Erdoğan’s protester-kicking aide should be barred from Germany post, groups say

Yusuf Yerkel, a former aide to President Recep Tayyip Erdoğan who was filmed kicking a protester in Turkey in 2014, should not be allowed to serve as commercial attache to Frankfurt, said groups and politicians including representatives of the Turkish community in Germany.

"It is absurd and incomprehensible how a man who is obviously violent and an enemy of fundamental rights and democracy can get into such an important position," Atila Karabörklü, head of the Turkish Community in Germany (TGD), said in a statement on Wednesday.

The Turkish media reported this week that Yerkel was appointed to the post in Frankfurt. The former deputy chief of staff for Erdoğan was filmed kicking the protester, Erdal Kocabıyık, at a demonstration in the Turkish mining town of Soma. Thousands of people had gathered to protest a visit by Erdoğan to commemorate the deaths of than 300 miners in an explosion two weeks earlier.

"We cannot accept the fact that a militant person, an extremist and an anti-democrat is being used as a trade attaché. This appointment puts salt in the wounds again," Karabörklü said. Audio footage of Erdoğan allegedly beating a female shop worker in Soma during his visit had also emerged in the Turkish media at the time.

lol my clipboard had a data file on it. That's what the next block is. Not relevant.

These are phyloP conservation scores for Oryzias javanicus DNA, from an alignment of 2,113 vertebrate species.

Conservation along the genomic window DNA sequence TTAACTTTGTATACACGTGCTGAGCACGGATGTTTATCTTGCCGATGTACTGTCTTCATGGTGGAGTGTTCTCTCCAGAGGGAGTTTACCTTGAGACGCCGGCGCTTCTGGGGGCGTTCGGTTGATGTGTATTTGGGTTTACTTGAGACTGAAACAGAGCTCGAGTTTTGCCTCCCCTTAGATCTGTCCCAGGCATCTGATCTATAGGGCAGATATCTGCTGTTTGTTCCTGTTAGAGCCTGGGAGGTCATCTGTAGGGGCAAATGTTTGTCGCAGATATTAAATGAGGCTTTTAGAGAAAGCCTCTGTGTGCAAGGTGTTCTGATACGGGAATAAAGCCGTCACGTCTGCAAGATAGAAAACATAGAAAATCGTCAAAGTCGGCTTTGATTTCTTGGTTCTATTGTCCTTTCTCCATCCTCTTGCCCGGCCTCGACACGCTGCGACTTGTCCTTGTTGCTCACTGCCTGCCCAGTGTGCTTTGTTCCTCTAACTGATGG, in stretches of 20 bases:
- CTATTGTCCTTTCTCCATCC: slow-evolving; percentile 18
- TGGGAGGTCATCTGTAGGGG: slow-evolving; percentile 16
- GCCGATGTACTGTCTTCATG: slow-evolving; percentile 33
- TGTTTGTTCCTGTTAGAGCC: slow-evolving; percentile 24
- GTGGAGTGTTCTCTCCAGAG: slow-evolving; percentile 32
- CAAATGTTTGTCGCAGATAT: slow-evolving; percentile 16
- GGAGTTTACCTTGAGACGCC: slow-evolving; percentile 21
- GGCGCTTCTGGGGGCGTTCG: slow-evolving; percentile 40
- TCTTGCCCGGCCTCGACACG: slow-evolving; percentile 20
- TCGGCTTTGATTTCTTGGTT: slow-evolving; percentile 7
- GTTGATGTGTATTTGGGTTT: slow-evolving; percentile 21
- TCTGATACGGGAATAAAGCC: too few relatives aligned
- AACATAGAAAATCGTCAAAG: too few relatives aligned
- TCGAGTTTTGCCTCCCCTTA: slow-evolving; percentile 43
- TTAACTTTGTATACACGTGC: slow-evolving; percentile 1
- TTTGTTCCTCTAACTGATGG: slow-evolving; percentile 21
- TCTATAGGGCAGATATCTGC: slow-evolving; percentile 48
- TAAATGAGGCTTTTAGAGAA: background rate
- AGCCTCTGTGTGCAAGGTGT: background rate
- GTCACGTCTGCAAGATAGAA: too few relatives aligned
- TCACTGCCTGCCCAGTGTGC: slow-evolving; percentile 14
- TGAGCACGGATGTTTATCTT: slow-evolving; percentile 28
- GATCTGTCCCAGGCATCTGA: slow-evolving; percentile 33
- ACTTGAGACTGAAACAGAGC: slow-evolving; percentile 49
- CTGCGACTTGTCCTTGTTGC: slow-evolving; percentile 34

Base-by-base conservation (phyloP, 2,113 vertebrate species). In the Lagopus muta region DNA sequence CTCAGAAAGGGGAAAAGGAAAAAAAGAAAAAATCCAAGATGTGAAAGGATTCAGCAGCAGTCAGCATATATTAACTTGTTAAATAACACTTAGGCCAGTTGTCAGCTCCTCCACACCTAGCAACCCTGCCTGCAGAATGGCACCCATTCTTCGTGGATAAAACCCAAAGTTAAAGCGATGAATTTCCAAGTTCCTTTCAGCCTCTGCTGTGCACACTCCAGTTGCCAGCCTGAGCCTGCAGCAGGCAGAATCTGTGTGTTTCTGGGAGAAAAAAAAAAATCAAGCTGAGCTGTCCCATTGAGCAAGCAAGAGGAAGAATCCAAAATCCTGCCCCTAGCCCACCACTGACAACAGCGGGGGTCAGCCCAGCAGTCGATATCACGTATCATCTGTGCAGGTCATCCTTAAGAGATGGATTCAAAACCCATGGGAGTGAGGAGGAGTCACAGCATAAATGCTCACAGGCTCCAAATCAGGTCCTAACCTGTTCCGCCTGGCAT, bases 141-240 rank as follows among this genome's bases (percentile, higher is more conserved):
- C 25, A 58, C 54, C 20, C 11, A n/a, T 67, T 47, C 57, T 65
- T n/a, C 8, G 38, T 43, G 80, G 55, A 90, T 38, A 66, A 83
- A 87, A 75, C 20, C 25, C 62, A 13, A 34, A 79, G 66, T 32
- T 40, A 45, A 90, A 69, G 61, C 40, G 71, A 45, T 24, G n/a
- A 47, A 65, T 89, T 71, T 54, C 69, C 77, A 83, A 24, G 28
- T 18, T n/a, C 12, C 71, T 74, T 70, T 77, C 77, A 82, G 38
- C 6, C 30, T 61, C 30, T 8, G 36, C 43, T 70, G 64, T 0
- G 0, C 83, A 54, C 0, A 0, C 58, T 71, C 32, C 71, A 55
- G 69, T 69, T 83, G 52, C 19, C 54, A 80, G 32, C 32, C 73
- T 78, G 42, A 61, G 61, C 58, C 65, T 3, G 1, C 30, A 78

The left-wing parliamentary group for the German State of Hessen, where Frankfurt is located, also condemned the appointment.

"This man cannot represent the Turkish community in Hesse,” said the group’s integration spokesperson Saadet Sönmez, according to German newspaper Die Zeit. She said she hoped that “the German authorities make it clear that Yerkel is not welcome in Hesse and is unsuitable for the post of attaché at the Consulate General."

Die Zeit said the Turkish embassy in Germany had not responded to questions about the appointment.

Around 30 institutions and public representatives in Germany have made a joint statement declaring Yerkel as a persona non grata, Turkish newspaper BirGün reported on Wednesday.

The groups plan to congregate outside the Turkish consulate in Frankfurt on Friday and read out the declaration, the newspaper said.

Erdoğan's heavy-handed treatment of protesters during official visits also drew international headlines in May 2017 when his bodyguards clashed with demonstrators in a park outside the Turkish ambassador's residence in Washington D.C. Erdoğan, who met with President Donald Trump, was seen watching the beatings from a limousine parked in the residency's driveway. His government says the bodyguards were acting in self defence. 

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